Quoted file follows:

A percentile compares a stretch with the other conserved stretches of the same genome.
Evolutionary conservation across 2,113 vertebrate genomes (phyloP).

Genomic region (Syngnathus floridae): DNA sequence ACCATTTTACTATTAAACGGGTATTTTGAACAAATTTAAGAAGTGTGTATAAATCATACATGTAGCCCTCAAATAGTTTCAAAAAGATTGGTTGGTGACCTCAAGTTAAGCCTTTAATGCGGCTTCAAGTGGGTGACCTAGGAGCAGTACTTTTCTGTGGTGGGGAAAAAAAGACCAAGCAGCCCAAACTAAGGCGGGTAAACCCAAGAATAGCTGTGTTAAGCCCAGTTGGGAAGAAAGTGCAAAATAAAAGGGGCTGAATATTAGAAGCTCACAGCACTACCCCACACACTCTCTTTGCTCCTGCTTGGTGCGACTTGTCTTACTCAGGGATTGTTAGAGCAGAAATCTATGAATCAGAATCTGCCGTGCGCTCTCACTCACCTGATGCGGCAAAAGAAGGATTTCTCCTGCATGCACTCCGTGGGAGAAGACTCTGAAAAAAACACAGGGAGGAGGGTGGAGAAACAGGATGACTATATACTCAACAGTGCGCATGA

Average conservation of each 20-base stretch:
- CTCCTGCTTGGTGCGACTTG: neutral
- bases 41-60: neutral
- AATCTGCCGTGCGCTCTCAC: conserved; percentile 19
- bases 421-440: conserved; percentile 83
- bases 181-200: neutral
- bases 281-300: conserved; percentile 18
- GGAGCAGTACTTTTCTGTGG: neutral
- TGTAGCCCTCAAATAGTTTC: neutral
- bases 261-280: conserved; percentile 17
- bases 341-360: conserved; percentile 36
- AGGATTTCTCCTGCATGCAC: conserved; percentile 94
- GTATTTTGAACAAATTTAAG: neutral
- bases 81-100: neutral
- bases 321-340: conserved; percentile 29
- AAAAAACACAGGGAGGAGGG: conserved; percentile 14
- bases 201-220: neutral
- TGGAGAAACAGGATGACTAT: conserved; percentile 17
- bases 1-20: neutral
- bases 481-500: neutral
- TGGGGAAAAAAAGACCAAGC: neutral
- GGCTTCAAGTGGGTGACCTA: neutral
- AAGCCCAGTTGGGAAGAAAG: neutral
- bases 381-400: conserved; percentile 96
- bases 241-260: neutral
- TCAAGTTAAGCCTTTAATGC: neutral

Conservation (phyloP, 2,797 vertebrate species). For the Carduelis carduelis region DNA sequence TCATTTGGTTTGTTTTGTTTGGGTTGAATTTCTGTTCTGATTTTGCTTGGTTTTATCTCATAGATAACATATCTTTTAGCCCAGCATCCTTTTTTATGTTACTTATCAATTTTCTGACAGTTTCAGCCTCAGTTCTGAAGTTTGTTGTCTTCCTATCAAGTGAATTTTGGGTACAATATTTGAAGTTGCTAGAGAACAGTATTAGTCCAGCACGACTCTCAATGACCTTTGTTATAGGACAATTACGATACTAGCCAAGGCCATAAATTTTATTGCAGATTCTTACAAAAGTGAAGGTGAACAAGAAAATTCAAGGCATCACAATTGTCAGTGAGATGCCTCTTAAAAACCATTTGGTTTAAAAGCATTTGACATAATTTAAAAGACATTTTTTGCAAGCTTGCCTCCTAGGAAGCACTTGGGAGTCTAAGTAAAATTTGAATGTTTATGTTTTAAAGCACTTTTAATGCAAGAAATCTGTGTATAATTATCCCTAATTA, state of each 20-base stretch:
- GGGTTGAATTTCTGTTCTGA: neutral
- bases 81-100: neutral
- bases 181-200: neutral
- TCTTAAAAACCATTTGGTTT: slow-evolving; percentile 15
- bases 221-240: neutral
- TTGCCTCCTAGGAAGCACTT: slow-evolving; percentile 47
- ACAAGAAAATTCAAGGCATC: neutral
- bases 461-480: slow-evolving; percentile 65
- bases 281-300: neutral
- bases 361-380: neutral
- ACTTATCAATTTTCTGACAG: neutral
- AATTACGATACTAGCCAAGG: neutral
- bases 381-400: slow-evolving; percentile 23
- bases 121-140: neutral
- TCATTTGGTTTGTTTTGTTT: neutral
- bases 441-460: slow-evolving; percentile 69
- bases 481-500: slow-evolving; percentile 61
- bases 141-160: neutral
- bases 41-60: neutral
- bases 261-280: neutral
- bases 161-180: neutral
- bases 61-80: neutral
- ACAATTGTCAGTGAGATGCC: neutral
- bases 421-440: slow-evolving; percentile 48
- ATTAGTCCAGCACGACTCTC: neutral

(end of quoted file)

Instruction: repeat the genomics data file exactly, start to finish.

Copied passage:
A percentile compares a stretch with the other conserved stretches of the same genome.
Evolutionary conservation across 2,113 vertebrate genomes (phyloP).

Genomic region (Syngnathus floridae): DNA sequence ACCATTTTACTATTAAACGGGTATTTTGAACAAATTTAAGAAGTGTGTATAAATCATACATGTAGCCCTCAAATAGTTTCAAAAAGATTGGTTGGTGACCTCAAGTTAAGCCTTTAATGCGGCTTCAAGTGGGTGACCTAGGAGCAGTACTTTTCTGTGGTGGGGAAAAAAAGACCAAGCAGCCCAAACTAAGGCGGGTAAACCCAAGAATAGCTGTGTTAAGCCCAGTTGGGAAGAAAGTGCAAAATAAAAGGGGCTGAATATTAGAAGCTCACAGCACTACCCCACACACTCTCTTTGCTCCTGCTTGGTGCGACTTGTCTTACTCAGGGATTGTTAGAGCAGAAATCTATGAATCAGAATCTGCCGTGCGCTCTCACTCACCTGATGCGGCAAAAGAAGGATTTCTCCTGCATGCACTCCGTGGGAGAAGACTCTGAAAAAAACACAGGGAGGAGGGTGGAGAAACAGGATGACTATATACTCAACAGTGCGCATGA

Average conservation of each 20-base stretch:
- CTCCTGCTTGGTGCGACTTG: neutral
- bases 41-60: neutral
- AATCTGCCGTGCGCTCTCAC: conserved; percentile 19
- bases 421-440: conserved; percentile 83
- bases 181-200: neutral
- bases 281-300: conserved; percentile 18
- GGAGCAGTACTTTTCTGTGG: neutral
- TGTAGCCCTCAAATAGTTTC: neutral
- bases 261-280: conserved; percentile 17
- bases 341-360: conserved; percentile 36
- AGGATTTCTCCTGCATGCAC: conserved; percentile 94
- GTATTTTGAACAAATTTAAG: neutral
- bases 81-100: neutral
- bases 321-340: conserved; percentile 29
- AAAAAACACAGGGAGGAGGG: conserved; percentile 14
- bases 201-220: neutral
- TGGAGAAACAGGATGACTAT: conserved; percentile 17
- bases 1-20: neutral
- bases 481-500: neutral
- TGGGGAAAAAAAGACCAAGC: neutral
- GGCTTCAAGTGGGTGACCTA: neutral
- AAGCCCAGTTGGGAAGAAAG: neutral
- bases 381-400: conserved; percentile 96
- bases 241-260: neutral
- TCAAGTTAAGCCTTTAATGC: neutral

Conservation (phyloP, 2,797 vertebrate species). For the Carduelis carduelis region DNA sequence TCATTTGGTTTGTTTTGTTTGGGTTGAATTTCTGTTCTGATTTTGCTTGGTTTTATCTCATAGATAACATATCTTTTAGCCCAGCATCCTTTTTTATGTTACTTATCAATTTTCTGACAGTTTCAGCCTCAGTTCTGAAGTTTGTTGTCTTCCTATCAAGTGAATTTTGGGTACAATATTTGAAGTTGCTAGAGAACAGTATTAGTCCAGCACGACTCTCAATGACCTTTGTTATAGGACAATTACGATACTAGCCAAGGCCATAAATTTTATTGCAGATTCTTACAAAAGTGAAGGTGAACAAGAAAATTCAAGGCATCACAATTGTCAGTGAGATGCCTCTTAAAAACCATTTGGTTTAAAAGCATTTGACATAATTTAAAAGACATTTTTTGCAAGCTTGCCTCCTAGGAAGCACTTGGGAGTCTAAGTAAAATTTGAATGTTTATGTTTTAAAGCACTTTTAATGCAAGAAATCTGTGTATAATTATCCCTAATTA, state of each 20-base stretch:
- GGGTTGAATTTCTGTTCTGA: neutral
- bases 81-100: neutral
- bases 181-200: neutral
- TCTTAAAAACCATTTGGTTT: slow-evolving; percentile 15
- bases 221-240: neutral
- TTGCCTCCTAGGAAGCACTT: slow-evolving; percentile 47
- ACAAGAAAATTCAAGGCATC: neutral
- bases 461-480: slow-evolving; percentile 65
- bases 281-300: neutral
- bases 361-380: neutral
- ACTTATCAATTTTCTGACAG: neutral
- AATTACGATACTAGCCAAGG: neutral
- bases 381-400: slow-evolving; percentile 23
- bases 121-140: neutral
- TCATTTGGTTTGTTTTGTTT: neutral
- bases 441-460: slow-evolving; percentile 69
- bases 481-500: slow-evolving; percentile 61
- bases 141-160: neutral
- bases 41-60: neutral
- bases 261-280: neutral
- bases 161-180: neutral
- bases 61-80: neutral
- ACAATTGTCAGTGAGATGCC: neutral
- bases 421-440: slow-evolving; percentile 48
- ATTAGTCCAGCACGACTCTC: neutral